Friday, April 2, 2010

How to Develop Survey Questions That Help You Make Good Decisions

I've been involved in a back and forth with a client around creating survey questions that measure the effectiveness of a team. I was most concerned about the nature and the quality of the questions that we would ask.  We all know the old saying "Garbage in. Garbage out."  And this is certainly true as it relates to constructing good survey questions.

QuestionPro already gives us many options and question types to choose from.  But if you're not asking the right questions, you're not going to get actionable results.

The most basic reason we conduct surveys is to help us make decisions.   In fact, surveys aren't just used for marketing decisions.  They are often most useful for making improvements in our operations.

How to Know If Your Question Will Yield Actionable Results?

The best way to test your questions for good results is to literally run your survey internally as a test and ask people to answer the questions.  Then look at your results.

Gather a small team in the room and set your objective as reviewing the test results for specific action items.

For example:

"We received a score of 6.7 out of 10 as a response to "Overall, how would you rate the training you received?"  Our objective is to raise this score to an 8 out of 10.  What are some specific action items we could do to improve this score?"

Chances are your team may take in this information and come up with more questions such as:

  • Which aspects of the training were rated low?

  • Which aspects were rated high?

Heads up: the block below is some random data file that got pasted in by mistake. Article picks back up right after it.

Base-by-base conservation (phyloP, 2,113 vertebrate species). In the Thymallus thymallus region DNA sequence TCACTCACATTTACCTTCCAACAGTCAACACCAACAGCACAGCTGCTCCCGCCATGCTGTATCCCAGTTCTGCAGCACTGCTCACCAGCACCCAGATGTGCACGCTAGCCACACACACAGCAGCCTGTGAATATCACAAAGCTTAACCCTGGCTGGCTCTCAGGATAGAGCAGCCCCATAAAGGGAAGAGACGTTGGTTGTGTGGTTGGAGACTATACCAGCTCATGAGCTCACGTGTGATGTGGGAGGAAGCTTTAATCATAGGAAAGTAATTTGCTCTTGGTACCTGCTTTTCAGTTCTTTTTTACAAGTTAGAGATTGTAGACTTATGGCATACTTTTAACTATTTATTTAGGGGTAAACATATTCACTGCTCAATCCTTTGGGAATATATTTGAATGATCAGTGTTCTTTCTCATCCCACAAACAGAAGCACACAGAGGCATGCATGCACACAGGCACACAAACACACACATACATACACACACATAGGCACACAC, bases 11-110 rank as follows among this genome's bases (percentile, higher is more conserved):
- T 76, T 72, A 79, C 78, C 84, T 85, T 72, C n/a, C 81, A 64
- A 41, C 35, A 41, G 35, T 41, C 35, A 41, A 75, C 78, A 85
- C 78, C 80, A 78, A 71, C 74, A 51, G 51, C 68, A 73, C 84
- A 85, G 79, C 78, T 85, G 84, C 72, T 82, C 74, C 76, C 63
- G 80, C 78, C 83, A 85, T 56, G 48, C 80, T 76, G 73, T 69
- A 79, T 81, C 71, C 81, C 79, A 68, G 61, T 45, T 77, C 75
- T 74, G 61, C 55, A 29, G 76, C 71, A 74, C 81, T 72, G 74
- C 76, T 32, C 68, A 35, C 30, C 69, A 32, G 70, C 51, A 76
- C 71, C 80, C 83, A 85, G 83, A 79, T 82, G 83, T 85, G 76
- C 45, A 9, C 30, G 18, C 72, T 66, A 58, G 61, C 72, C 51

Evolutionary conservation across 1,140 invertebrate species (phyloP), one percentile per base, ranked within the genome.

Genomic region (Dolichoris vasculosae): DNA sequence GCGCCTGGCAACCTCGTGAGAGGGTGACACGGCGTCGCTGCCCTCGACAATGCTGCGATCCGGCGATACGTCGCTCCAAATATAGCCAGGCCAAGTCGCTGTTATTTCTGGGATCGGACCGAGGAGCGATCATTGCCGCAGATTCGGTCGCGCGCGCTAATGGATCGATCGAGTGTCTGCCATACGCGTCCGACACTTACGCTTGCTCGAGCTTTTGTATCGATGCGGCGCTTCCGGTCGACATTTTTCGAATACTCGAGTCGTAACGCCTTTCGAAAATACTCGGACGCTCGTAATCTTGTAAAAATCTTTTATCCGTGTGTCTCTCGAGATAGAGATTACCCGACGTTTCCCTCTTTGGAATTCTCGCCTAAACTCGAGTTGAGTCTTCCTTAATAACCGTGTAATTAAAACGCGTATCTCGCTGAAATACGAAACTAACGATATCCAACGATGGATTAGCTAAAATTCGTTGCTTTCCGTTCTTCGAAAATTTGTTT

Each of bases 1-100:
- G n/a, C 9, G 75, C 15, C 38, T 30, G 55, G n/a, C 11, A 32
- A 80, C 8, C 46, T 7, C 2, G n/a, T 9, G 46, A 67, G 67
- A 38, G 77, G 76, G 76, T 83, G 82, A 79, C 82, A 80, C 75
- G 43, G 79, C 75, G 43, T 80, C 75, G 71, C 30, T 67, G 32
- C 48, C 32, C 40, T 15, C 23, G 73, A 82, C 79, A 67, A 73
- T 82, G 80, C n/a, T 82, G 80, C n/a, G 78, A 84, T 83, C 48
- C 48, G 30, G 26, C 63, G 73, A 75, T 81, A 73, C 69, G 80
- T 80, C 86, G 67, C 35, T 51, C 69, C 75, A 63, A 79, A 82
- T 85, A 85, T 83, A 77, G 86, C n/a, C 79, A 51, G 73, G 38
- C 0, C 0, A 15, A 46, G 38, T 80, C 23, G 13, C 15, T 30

• What specific parts of the training drive the respondents' experience?  Is it the trainer, the materials, the exercises, the venue?


If your group is tasked with coming up with specific changes to drive improvement, and they are asking these kinds of questions -- then the original survey question is too broad.

The good news is that the questions you're asking yourselves in order to come up with actions that will drive your score up are the key to creating more specific questions that will help you take action.

Focus on What Decision You're Making And The Objectives

What is the objective of your survey and what decisions will you make with the results?  Are you looking for ways to improve your training process and system so that your trainees retain more information?   In that case, you can focus the question on your respondents' ability to actually do a specific task.

With that in mind, you can create a more focused question such as:

"After completing the training, I can process an online order easily"

This question is focused on the area of online order processing.  If you get a low rating, your team will know to focus on that specific area for improvement.

Managing Survey Length

The downside of focused questions is that they tend to proliferate and make your survey too long.   This is why it's critical to be clear about how you will use the survey to help you make decisions.  It's worth the time and effort to discuss and come to agreement on what decision you are making and what information you will need to make that decision.  That alone, will eliminate those "nice to know" questions that yield interesting results, but really don't help you make improvements.

Developing a Survey Strategy

If you're using your survey results to make decisions, and you don't want to overwhelm your respondents with a long survey.  The best thing to do is develop a survey plan.

  1. Identify the decision that you are making

  2. Identify the data you will need to support your decision

  3. Develop survey objectives around your decision

  4. Create ALL the questions that will give you the information that you need.

  5. Break those questions out into separate surveys that your respondents can take at different stages of the process.


Focusing your surveys on decisions and actionable steps that you can take will not only yield better results, it will make your team more efficient and your respondents more responsive because they can see their feedback in action.

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